Dr Andrew Walker

UQ Postdoctoral Research Fellow

Institute for Molecular Bioscience
+61 7 334 62326


My research interests are centred around molecular evolution within the arthropods, and the development of arthropod-derived biomolecules for technology and medicine. Currently I am a Postdoctoral Fellow in the King laboratory in the Institute for Molecular Bioscience, where I am part of a team working on venom peptide inhibitors of voltage-gated sodium channels, particularly NaV1.7 (see Research Interests for more information on this topic). My contribution to the team involves the discovery of novel NaV1.7 inhibitors from insect venoms, and the development of bivalent NaV1.7 inhibitors by peptide conjugation.

Apart from venoms my chief interest is in silk proteins. My doctoral studies (administered jointly by the Australian National University and Commonwealth Scientific and Industrial Research Organisation) focussed on the discovery of novel insect silk proteins, silk protein structure and function, and the application of silk proteins for producing advanced biomimetic materials.

Research Impacts

The voltage-gated sodium channels NaV1.7 is an important targets for the treatment of chronic pain, a huge medical problem that affects one in five adults. There are few drugs available for treating chronic pain, and many of these have limited efficacy and dose-limiting side effects. The research we conduct is aimed at alleviating this human suffering and its social and economic costs to society. I have also contributed to the field of advanced protein materials through my studies of recombinant silk proteins and their use in manufacturing biomimetic materials. This family of materials has a range of applications including tissue engineering, biosensing and optics.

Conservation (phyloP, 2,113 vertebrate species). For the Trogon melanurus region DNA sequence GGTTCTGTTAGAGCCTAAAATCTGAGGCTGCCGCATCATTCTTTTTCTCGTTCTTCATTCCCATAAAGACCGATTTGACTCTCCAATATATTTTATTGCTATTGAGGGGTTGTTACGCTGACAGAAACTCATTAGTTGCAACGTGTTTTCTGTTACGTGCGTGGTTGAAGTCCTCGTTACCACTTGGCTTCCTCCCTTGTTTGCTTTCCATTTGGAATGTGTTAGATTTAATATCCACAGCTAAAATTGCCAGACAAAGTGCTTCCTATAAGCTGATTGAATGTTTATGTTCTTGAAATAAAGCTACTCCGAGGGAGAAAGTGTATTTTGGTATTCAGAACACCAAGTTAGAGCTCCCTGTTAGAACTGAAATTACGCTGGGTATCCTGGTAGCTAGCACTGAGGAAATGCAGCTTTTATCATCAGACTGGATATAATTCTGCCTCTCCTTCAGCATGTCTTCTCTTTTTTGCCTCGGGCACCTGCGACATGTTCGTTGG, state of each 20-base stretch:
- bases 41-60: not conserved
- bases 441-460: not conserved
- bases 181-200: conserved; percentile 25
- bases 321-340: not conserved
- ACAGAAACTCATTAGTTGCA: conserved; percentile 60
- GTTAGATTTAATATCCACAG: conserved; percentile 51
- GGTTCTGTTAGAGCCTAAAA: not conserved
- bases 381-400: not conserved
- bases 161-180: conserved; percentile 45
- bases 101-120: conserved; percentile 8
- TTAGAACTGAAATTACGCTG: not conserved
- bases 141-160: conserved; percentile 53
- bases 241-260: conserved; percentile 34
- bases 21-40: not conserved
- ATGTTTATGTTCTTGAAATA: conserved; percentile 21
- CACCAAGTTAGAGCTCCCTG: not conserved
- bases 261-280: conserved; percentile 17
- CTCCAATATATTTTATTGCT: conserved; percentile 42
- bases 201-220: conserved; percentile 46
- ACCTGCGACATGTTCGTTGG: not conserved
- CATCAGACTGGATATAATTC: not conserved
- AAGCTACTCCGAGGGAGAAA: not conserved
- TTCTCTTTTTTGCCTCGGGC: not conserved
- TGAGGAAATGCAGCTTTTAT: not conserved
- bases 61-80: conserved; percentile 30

• Bachelor of Science (Honours), Australian National University
  • Doctor of Philosophy, Australian National University


View all Publications


Book Chapter

  • Kameda, Tsunenori, Walker, Andrew A. and Sutherland, Tara D. (2014). Evolution and application of coiled coil silks from insects. In Tetsuo Asakura and Thomas Miller (Ed.), Biotechnology of silk (pp. 87-106) Dordrecht The Netherlands: Springer. doi:10.1007/978-94-007-7119-2_5

Journal Article

Grants (Administered at UQ)